This year was especially good because I got sick the week before and just barely got my bike built and tubulars glued by Saturday morning. I felt like a sheep going to the slaughterhouse.
But you know, low expectations are the key to happiness.
GMCX Day 1: If you'd done GMSR this would seem easyI drew a horrible starting spot, which was actually exactly what I wanted.
(Quick aside, it's pretty cool that we had something like 30 starters in the UCI races at GMCX. I remember back when there would be 30 guys and all you had do was not break your bike to get paid)
So the race goes off and I am bottled up at the back with everyone else, but unlike guys with top-25 dreams, I don't waste any energy trying to pass guys while we ride warp speed on everything that isn't a turn.
I was shocked to discover after a lap of this that I actually wanted to go faster. Well, wait, everyone always "WANTS" to go faster. I could go faster.
I hopped forward a group or two (on the climbs, no less!) until I rolled onto Ian Schon's wheel and decided to hang out for a bit. But! It turns out that Schon's wheel is not a safe place to hang out. We were climbing in the groove (you know the groove, the one that crashes someone every year?) and he clipped his pedal on the side of it, and since I was four inches behind him I basically body slammed his head back into the ground right after he crashed.
My reaction to this was "omigawd my race is overrrrrrr" as I dropped 15 seconds and five spots, because that sort of hyperbolic drama is how everything seems when your brain isn't getting enough oxygen.
But a lap later I was back to the group I'd been with, and a lap after that I was ahead of the group, because for some reason I still couldn't fully understand I could PEDAL HARD!
So I kept riding through dudes, although to be fair, my process kind of changed to "draft dudes on the climbs, attack dudes on the descent to make it to the next group." Such is the nature of the enduro cx racer.
|Christin is sadly sidelined with a knee injury right now, so she's dedicating herself to taking photos and sharing flasks.|
I caught Matt Timmerman, the secret, second Timmerman.
At this point I was cramping a little on the climbs, because LEGS, and I still hate you, Green Mountain course.
So on the last lap, there were some guys just ahead of us, and Matt wanted to get there BAD, and my legs were like, "you've been catching dudes on the downhill all day, you'll be fine, relax."
But it didn't work like that at all, Matt ripped the descent as you might expect a Timmerman to do, and at the bottom I was still four seconds back.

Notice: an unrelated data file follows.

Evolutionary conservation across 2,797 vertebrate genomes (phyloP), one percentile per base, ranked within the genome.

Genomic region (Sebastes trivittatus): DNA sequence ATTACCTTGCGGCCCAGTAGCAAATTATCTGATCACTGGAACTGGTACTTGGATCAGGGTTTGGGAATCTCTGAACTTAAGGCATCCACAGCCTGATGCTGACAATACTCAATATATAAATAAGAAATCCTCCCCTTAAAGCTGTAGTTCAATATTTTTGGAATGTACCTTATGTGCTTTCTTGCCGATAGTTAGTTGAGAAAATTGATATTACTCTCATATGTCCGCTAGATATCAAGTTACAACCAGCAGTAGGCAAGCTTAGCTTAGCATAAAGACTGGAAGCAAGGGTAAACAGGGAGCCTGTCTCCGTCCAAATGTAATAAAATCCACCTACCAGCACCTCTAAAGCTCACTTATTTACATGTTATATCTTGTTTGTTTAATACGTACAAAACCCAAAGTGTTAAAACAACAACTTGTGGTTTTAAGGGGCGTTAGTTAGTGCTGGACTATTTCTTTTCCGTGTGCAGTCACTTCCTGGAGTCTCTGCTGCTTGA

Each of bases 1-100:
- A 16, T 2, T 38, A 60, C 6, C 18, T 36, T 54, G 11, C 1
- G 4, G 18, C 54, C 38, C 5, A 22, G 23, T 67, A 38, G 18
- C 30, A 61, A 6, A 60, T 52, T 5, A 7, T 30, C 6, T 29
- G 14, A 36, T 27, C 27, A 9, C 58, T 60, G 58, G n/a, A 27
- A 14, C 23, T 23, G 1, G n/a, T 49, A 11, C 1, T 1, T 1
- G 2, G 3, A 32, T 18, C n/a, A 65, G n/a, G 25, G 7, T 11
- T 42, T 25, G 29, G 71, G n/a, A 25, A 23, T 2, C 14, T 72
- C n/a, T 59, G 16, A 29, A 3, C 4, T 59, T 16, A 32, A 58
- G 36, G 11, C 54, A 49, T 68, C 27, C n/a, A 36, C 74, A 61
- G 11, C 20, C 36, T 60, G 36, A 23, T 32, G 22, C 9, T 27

My reward for getting gapped was not having my legs blown off by Isaac Howe in the sprint and taking 32nd, which was the best 32nd place ever because of my low expectations.
GMCX Day 2: We shortened the lap so you can climb the hill more times
The random-number gods reversed their fate and I drew a SICK start spot on day two, first row behind the guys with UCI points. I was a little afraid of being this far up, partly because my "start slow" strategy worked so well from the day before and partly because it put me smack dab in the middle of the kill zone that is "dudes who think they can get UCI points and will kill you for your line on lap one."
There was also a mudhole about 100 yards from the downhill start. I'd like to point out that UCI rules don't allow (1) downhill starts or (2) non-paved starts, but hey, rules are really just a suggestion, I'm sure having 60 guys sprint into muddy ruts will be fine!
(Stop whatever you're doing and enjoy this video of the crash. It's so good! I'm the guy running with his bike at the end. Yay, bike racing!)
So 6 seconds after the start, Lukas Winterberg's bike slid in a rut because he was sprinting and he's really strong, so Todd Wells had to move over, but Jerome Townsend couldn't move over with him because of the fence, and then everything pretty much went kablooie.
My amazing reaction time/lack of aggression/how far people slide on grass meant I was able to stop in time with my front wheel resting on Jesse Keough, which was cool, except 0.2 seconds after stopping I got hit from behind by Cary AND HE PUT A HOLE IN THE BUTT PANEL OF MY NEW SKINSUIT!